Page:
EAR Annouces Staff Changes Fall 2017
September 19, 2017
All good things must come to an end, like summer break between school terms. At the Division of the Earth Sciences (EAR), faces have changed, too. The Division’s staff roster has changed with one-two punches. We welcome two new section heads, two new program directors and two new science assistants. We appreciate the leadership of an acting section head, who stays on our roster, but say goodbye to two rotating program directors and two science assistants.
The division’s leadership team is now is in place with the appointment of two new section heads.
Greg Anderson was named permanent Section Head for the Division of Integrated Activities. Anderson served as acting section head since the division’s reorganization in Jan., 2017. He joined the National Science Foundation (NSF) in 2009 and has served as a program director for EarthScope; oversaw the EarthScope Facility and Southern California Earthquake Center awards; and co-chaired an NSF-wide competition for the Hazards Science, Engineering and Education for Sustainability program.
Lina Patino, the newly appointed Section Head for Disciplinary Programs, has been an NSF program director since 2005 and previously served as acting section head (2010-12). She managed the Education and Workforce Development portfolio; served as a detail in the Office of International Science and Engineering; and served on the Directorate for Geosciences Education Working Group.
Acting leadership was paramount during the Division's realignment and Committee of Visitors. We appreciate a job well done by a division program director serving on the EAR leadership team.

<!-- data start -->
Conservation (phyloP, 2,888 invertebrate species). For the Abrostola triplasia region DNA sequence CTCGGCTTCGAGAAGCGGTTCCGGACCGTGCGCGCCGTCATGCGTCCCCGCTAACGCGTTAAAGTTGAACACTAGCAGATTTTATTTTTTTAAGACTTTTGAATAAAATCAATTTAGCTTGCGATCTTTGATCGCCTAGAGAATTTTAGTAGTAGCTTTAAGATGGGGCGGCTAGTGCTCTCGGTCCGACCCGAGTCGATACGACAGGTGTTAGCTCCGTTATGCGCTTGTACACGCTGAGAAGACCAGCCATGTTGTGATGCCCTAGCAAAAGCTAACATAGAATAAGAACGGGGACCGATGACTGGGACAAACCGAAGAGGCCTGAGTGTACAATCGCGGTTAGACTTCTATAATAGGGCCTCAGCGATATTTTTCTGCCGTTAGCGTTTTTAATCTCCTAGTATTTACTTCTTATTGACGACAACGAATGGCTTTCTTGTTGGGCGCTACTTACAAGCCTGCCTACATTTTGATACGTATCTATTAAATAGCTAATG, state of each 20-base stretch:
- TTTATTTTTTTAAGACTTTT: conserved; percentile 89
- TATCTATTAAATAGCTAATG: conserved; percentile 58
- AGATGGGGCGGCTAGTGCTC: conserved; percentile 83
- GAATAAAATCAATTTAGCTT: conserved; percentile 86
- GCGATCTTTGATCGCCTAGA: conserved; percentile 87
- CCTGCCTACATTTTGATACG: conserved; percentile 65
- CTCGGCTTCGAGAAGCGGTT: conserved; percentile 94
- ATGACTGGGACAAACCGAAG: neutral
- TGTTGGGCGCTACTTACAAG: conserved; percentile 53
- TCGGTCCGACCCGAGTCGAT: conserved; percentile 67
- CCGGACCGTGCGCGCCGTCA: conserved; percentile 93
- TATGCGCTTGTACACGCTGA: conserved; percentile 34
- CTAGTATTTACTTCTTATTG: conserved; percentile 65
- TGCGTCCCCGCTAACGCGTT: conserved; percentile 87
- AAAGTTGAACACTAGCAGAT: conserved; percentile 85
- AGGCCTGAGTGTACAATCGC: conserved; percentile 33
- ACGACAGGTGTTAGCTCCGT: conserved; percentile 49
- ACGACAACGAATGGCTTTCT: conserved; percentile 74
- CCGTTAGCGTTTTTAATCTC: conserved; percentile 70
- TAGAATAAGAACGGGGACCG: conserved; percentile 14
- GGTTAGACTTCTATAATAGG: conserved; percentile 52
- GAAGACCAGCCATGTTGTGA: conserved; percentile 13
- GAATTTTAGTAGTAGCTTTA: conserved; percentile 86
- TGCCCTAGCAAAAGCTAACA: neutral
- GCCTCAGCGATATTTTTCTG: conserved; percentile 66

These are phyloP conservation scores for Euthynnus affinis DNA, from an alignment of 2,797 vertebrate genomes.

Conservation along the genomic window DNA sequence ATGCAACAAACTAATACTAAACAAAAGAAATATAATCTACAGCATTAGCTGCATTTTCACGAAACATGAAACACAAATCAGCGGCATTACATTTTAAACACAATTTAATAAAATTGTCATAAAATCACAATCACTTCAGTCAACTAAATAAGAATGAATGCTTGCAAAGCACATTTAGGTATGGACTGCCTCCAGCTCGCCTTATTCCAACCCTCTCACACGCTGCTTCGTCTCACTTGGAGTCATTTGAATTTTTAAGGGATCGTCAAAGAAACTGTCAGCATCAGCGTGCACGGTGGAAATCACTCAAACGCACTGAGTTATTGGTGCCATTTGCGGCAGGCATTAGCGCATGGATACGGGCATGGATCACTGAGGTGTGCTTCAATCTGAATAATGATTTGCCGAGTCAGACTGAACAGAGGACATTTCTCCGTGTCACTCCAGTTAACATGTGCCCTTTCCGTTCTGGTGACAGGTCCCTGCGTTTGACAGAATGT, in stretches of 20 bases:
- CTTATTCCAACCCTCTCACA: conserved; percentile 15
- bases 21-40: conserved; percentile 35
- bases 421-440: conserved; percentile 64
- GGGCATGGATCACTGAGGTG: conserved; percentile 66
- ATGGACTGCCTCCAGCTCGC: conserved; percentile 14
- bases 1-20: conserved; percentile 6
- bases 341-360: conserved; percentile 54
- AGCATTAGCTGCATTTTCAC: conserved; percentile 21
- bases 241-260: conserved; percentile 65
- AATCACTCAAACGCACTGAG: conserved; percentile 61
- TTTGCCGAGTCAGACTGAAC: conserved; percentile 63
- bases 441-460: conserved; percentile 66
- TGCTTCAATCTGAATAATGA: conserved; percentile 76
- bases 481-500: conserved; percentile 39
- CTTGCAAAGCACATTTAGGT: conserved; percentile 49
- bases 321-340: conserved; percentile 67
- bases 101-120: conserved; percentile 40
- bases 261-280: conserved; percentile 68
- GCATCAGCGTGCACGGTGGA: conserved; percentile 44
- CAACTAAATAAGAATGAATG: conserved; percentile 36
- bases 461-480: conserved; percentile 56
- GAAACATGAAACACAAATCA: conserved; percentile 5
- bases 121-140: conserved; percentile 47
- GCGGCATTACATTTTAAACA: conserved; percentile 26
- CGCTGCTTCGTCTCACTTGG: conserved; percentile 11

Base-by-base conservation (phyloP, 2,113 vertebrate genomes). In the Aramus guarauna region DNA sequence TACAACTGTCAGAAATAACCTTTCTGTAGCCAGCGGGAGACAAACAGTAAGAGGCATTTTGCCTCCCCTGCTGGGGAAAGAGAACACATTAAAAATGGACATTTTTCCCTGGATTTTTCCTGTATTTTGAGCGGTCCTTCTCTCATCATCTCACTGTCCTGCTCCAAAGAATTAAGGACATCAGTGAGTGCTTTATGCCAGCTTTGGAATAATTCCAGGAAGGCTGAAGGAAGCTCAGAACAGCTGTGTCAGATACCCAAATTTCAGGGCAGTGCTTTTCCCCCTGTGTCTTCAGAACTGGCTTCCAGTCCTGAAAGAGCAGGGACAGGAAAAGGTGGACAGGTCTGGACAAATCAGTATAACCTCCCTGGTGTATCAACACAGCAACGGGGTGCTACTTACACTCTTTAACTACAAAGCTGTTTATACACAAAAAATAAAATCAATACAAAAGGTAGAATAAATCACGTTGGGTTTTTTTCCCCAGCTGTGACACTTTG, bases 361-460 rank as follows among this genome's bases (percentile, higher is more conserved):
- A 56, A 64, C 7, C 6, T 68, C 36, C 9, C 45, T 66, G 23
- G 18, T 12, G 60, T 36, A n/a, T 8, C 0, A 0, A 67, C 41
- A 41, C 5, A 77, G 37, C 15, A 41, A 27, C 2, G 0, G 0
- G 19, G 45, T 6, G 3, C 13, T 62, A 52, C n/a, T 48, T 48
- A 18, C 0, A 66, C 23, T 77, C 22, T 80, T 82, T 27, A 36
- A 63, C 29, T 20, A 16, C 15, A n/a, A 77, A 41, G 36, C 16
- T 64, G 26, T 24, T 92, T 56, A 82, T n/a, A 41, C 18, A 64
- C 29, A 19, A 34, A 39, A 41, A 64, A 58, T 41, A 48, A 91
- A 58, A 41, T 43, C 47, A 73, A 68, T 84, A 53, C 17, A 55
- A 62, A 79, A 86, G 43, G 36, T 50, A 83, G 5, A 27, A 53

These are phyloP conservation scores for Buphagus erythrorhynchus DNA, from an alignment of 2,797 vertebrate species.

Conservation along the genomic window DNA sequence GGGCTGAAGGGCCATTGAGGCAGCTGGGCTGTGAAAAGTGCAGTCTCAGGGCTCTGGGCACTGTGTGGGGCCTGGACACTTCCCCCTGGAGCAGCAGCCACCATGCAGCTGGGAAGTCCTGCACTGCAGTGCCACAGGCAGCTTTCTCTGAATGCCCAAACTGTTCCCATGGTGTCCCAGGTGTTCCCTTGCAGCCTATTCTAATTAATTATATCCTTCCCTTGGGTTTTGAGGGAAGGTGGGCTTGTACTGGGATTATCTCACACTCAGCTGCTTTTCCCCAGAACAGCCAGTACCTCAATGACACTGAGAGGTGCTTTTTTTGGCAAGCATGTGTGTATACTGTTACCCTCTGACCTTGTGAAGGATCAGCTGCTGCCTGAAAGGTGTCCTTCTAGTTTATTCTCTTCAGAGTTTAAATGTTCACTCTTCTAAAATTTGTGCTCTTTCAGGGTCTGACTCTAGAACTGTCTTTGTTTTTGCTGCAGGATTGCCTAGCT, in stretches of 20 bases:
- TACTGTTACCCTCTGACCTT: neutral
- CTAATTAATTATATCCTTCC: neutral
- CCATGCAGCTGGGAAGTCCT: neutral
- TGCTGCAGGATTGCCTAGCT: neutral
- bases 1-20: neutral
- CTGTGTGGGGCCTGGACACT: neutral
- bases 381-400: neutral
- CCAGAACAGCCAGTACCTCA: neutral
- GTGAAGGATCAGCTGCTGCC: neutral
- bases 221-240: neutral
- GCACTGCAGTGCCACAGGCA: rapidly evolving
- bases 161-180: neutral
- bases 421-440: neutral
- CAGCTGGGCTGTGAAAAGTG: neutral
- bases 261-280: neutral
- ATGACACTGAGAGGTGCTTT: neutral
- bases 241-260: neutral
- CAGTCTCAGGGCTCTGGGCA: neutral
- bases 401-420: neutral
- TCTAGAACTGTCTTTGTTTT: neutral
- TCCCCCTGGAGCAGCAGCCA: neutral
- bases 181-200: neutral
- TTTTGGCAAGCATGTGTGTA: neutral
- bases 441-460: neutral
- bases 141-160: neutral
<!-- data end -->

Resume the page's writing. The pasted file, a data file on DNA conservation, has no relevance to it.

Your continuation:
Eva Zanzerkia completed her duties as Acting Section Head for the Division’s Disciplinary Programs Section and returned to her program director activities. Eva led the section through the division realignment, supervised proposal processing and completed performance evaluations. She also led a division-wide Committee of Visitors review. Her tremendous service to EAR is greatly appreciated.
The Division’s program management team was recently enhanced with the addition of two new rotating experts and two new science assistants.
Venkat Lakshmi, Program Director for Hydrologic Sciences, joins EAR from the Dept. of Earth and Ocean Sciences at the Univ. of South Carolina. He serves as associate editor of the Journal of Hydrology, editor for Vadose Zone Journal and founding editor-in-chief for Remote Sensing in Earth System Science (launching 2018). His research includes hydrometeorology, hydro-climatology and land-atmospheric-ecological interactions through modeling and remote sensing.
Jonathan Wynn, Program Director for Geobiology and Low-temperature Geochemistry and Paleo Perspectives on Climate Change Programs, joins the Division’s staff from the School of Geosciences at the Univ. of South Florida. He research interests include paleodiets of early hominins in eastern African rift basins; the role of freshwater from sea-ice melt in recent acidification of the Arctic Ocean; and the fate of terrestrial carbon with land-use change in Australian tropical savannas.